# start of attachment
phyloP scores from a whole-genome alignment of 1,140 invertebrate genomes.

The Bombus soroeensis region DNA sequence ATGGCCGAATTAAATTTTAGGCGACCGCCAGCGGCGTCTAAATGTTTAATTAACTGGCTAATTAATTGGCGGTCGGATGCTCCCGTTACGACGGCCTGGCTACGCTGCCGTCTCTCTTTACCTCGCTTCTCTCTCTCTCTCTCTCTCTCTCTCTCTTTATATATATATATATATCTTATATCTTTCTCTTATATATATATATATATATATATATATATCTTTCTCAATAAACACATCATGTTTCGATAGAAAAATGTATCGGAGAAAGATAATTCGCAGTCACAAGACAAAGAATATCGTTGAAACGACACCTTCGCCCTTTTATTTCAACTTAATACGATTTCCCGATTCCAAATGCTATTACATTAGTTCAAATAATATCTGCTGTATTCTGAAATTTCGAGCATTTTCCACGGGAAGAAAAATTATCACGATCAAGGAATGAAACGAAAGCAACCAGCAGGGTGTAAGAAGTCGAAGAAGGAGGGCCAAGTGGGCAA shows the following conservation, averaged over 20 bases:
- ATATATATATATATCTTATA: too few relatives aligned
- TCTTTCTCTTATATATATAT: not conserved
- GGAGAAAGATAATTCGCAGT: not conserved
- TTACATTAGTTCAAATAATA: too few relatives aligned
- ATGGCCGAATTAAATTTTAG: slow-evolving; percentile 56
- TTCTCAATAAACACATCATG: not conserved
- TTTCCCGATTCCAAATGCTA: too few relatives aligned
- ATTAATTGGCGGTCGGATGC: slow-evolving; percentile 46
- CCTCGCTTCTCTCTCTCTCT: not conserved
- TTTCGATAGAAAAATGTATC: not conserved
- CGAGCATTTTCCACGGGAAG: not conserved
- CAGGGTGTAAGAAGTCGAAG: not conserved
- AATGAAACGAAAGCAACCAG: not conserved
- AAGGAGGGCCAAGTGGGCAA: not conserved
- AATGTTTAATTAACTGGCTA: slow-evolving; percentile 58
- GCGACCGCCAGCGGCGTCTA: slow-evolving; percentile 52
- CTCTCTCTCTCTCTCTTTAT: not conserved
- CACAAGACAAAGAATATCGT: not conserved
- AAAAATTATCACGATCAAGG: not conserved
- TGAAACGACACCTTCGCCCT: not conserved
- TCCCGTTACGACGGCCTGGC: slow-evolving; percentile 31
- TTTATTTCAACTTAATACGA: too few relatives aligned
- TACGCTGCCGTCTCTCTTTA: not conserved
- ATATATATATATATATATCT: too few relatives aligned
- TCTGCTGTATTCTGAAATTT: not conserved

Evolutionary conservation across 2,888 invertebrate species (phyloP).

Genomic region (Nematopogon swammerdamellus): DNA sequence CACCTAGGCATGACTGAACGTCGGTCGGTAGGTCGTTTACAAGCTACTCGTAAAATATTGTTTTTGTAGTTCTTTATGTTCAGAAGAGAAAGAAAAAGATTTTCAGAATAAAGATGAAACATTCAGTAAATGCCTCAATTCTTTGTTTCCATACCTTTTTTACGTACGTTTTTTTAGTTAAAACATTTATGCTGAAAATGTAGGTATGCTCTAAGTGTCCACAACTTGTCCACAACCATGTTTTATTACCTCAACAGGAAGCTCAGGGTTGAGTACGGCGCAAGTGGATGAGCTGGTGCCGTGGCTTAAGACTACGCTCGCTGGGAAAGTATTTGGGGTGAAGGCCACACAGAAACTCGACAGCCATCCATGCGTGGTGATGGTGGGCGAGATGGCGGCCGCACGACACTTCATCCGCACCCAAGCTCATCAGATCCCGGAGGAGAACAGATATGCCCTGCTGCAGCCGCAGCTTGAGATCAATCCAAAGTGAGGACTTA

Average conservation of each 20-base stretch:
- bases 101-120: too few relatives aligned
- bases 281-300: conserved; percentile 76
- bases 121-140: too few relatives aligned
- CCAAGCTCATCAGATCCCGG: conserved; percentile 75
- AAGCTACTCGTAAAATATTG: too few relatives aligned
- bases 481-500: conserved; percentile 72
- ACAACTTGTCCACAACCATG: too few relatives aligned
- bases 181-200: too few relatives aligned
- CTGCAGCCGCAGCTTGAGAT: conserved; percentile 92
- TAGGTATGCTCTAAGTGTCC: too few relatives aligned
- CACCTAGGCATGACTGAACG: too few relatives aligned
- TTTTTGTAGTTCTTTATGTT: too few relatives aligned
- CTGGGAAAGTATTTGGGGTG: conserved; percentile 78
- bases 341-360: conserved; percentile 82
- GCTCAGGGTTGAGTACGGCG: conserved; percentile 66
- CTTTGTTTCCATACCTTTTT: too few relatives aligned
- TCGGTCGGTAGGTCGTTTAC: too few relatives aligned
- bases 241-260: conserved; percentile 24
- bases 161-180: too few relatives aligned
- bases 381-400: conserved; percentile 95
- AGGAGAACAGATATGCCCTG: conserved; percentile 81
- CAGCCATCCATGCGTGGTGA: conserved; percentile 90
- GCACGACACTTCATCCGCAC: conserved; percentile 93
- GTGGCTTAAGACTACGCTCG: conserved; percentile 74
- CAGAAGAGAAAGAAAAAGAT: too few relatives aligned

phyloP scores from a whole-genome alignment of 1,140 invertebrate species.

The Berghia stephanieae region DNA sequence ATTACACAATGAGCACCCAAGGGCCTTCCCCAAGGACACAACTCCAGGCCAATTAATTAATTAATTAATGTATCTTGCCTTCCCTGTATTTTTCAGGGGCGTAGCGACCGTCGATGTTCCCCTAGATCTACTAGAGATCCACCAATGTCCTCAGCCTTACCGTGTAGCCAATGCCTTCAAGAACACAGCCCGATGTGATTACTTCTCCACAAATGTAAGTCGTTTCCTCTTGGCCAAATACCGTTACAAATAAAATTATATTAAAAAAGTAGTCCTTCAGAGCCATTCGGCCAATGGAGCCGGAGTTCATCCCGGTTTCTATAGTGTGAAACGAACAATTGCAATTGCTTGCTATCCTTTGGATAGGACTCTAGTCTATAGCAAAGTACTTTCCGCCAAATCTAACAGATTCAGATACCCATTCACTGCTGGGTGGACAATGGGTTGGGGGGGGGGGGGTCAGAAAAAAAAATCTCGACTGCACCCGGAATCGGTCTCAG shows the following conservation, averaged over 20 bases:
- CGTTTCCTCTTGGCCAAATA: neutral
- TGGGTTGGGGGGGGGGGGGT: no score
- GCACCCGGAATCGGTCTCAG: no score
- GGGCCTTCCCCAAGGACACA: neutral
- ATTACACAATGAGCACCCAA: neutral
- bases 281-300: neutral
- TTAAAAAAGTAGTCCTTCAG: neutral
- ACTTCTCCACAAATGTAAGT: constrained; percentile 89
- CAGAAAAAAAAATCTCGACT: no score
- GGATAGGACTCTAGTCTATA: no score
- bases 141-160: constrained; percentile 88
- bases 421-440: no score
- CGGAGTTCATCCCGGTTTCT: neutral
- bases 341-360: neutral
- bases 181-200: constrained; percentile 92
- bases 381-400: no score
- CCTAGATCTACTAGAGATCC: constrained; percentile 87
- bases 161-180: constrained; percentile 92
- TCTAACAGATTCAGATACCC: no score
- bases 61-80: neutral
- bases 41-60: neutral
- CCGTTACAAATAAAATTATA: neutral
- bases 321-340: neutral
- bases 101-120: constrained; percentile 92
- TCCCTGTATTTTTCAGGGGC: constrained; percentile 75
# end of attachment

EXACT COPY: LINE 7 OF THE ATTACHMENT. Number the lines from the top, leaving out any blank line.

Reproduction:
- ATGGCCGAATTAAATTTTAG: slow-evolving; percentile 56